The woman in question is Simonetta Cattaneo de Candia.  She was thought to have been born in either Genoa or Portovenere around 1453.  She was part of a very wealthy and influential family.  Her father, Gaspare Cattaneo della Volta, was a Genoese nobleman from the House of Volta and her mother, Cattocchia Spinola de Candia came from an equally wealthy background, the European dynastic House of Candia.  Simonetta was married at the age of sixteen to the son of a wealthy Florentine banker, Marco Vespucci, who was a distant cousin of the famous Italian explorer, Amerigo Vespucci.  Although this was not an arranged marriage, Simonetta’s parents were pleased with the arrangement as the groom’s family were well connected with the powerful Medici family.

Simonetta moved to Florence and after the marriage in 1469 she and her husband became regulars at the Medici court in Florence and she struck up a close friendship with the co-rulers of Florence, the two de’ Medici brothers Lorenzo and Giuliano.  It was whilst attending court functions that Simonetta first met a number of court painters including the young Florentine artist Sandro Botticelli.  Men were astounded by her natural beauty and she soon became a court favourite.  One of the most prominent men to fall under her spell was none other than Giuliano de’ Medici himself.  In 1475, Lorenzo de’ Medici, Giuliano’s elder brother, organised a jousting tournament to celebrate a treaty with Venice. It was reported that at this tournament Giuliano had entered it carrying a banner, which had been painted by Botticelli, and on which was a picture of Simonetta depicted as wearing the helmet of the Greek goddess of war,  Pallas Athene and beneath the portrait were the French words La Sans Pareille (The unparalleled one).  Giuliano won the tournament and at the same time, Simonetta was nominated the “The Queen of Beauty”.  It was following this that she was looked upon as the most beautiful woman of the Renaissance.

So what was Giuliano’s relationship with the married Simonetta?  Were they lovers or was it a platonic relationship?  The question has divided historians over the years and probably we will never know the truth.  Whatever the answer is the relationship was short lived as Simonetta died of tuberculosis on April 26th 1476, a year after the jousting tournament.  She was only twenty-two years of age.  On the day of her funeral, the city of Florence came to a stand-still as thousands of mourners attended the funeral.  Ironically, Giuliano de Medici was assassinated exactly two years to the day on 26 April 1478 in the Duomo of Florence, Santa Maria del Fiore, by Francesco de’ Pazzi and Bernardo Bandini. He was killed by a sword wound to the head and was stabbed 19 times.

The figure of Mars in the painting is depicted in a traditional classical God-like way, unlike the way in which Botticelli has portrayed Venus as a contemporary woman with a contemporary hair-style dressed in her contemporary clothes.  His body is one of a well-toned athlete and was similar to those classical paintings and sculptures of the young Gods.  The whiteness of his skin reminds us of the white marble sculptures of ancient times.  But who is this Mars?  If we believe that Venus is Simonetta Vespucci, then should we believe that this reclining man is her husband or should we believe that in fact it is her “close friend”,  possibly her lover, Giuliano de’ Medici?  The figure in the painting has a long nose and deep-set eyes and they resemble the ones in his portrait which Botticelli completed of Giuliano around 1477.  As we know from mythological tales Mars was the lover of the already married Venus so are we to deduce that Botticelli had wanted to similarly portray Giuliano de’ Medici and the already married Simonetta as a comparison?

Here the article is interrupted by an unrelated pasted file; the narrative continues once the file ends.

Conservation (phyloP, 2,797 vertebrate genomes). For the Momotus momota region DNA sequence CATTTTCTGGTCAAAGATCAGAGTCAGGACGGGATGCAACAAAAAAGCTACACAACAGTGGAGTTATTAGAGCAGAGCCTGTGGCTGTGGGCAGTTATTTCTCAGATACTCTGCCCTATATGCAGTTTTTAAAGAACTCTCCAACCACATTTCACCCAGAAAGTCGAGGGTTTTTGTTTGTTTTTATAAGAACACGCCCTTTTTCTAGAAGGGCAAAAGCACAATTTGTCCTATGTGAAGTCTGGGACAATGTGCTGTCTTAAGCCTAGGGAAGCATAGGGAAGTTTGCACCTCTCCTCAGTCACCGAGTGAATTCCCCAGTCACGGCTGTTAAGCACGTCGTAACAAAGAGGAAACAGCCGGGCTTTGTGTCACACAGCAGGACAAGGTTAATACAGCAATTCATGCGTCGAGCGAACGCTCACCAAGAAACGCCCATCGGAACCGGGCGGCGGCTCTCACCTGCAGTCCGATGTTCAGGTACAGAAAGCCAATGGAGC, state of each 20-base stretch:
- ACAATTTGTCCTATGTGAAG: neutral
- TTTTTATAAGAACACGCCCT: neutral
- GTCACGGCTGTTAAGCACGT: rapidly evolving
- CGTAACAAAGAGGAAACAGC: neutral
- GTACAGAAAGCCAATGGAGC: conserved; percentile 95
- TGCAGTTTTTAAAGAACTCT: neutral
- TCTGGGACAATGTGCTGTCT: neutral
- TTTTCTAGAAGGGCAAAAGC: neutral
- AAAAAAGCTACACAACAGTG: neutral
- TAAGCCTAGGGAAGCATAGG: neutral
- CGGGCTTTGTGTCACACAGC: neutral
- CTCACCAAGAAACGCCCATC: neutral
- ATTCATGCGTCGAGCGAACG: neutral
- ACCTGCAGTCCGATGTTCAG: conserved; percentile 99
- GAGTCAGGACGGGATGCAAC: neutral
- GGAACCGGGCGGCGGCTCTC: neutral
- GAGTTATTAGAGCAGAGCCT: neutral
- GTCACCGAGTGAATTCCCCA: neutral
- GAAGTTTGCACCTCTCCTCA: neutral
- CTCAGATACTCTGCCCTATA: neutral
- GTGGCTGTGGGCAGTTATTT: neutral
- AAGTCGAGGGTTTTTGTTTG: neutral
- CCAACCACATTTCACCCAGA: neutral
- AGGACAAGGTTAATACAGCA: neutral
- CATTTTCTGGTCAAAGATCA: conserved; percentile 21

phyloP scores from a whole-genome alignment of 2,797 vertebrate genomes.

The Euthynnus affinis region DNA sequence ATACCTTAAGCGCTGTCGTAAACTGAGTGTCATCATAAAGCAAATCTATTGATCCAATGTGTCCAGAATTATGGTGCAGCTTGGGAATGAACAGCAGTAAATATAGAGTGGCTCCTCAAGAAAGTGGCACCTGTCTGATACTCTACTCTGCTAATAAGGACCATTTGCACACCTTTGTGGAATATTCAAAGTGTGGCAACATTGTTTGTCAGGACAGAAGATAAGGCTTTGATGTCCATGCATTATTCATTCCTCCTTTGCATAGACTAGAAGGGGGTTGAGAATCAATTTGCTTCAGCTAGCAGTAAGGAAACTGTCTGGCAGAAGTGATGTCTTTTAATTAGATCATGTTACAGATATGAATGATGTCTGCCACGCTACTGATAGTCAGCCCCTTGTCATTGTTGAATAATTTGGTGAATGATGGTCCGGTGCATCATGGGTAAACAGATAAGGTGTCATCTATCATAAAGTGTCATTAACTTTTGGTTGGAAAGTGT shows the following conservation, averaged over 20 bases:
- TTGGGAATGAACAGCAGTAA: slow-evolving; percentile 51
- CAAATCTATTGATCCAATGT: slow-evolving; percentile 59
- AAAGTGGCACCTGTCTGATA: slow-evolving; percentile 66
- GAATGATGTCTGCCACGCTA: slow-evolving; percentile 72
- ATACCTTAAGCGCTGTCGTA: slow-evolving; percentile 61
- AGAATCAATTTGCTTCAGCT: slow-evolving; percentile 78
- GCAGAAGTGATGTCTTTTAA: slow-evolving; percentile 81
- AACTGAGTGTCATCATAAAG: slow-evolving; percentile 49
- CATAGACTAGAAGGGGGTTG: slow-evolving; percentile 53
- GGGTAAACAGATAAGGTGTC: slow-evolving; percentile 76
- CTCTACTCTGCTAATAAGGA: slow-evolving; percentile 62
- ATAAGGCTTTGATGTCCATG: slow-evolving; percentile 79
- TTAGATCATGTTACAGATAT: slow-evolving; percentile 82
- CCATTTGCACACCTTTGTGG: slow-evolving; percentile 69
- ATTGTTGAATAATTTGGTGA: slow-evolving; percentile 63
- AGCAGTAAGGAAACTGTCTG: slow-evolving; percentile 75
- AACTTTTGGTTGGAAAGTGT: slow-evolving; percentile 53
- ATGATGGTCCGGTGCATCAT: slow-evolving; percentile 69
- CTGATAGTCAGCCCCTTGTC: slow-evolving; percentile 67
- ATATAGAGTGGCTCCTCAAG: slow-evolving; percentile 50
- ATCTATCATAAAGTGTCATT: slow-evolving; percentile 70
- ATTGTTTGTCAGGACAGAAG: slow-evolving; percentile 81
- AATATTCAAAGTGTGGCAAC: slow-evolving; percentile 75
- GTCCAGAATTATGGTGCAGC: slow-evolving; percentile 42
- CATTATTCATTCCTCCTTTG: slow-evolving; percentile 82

Look at the way Botticelli has portrayed the two characters.  The man lies back exhausted but the woman sits upright and looks quite composed.  Who has initiated the bout of love-making?  Who is the giver and who is the receiver?  I believe in this painting, Botticelli has given the power to the female.  She looks at the man with little emotion.  Maybe she is reflecting on the power she has over him.  The woman seems totally in command of the situation whereas the man appears worn out after what could have been a bout of love-making.  Is this a scene of male-female role-reversal in which the female has seduced the male, drained him of his vitality and in some ways neutralised him and now studies her conquest?

I am a great fan of Botticelli especially in his portrayal of women.  They must be some of the most beautiful ever painted.

I started this blog saying I would keep it concise and not too technical but the more I investigated the painting and its symbolism the more I got carried away with the subject.  More has been written about the painting by more knowledgeable people than me and if this blog has stimulated your mind and your thirst for knowledge about this work I suggest you visit some of the websites which discuss the work of art.  They are:

The autor of this site is by David Bellingham, of the Sotheby’s Institute of Art


The Three Pipe Problem, which is a truly amazing art blog and one i love to visit.  If you go to the “search facility” and insert “Venus and Mars” you will find some interesting articles about today’s painting.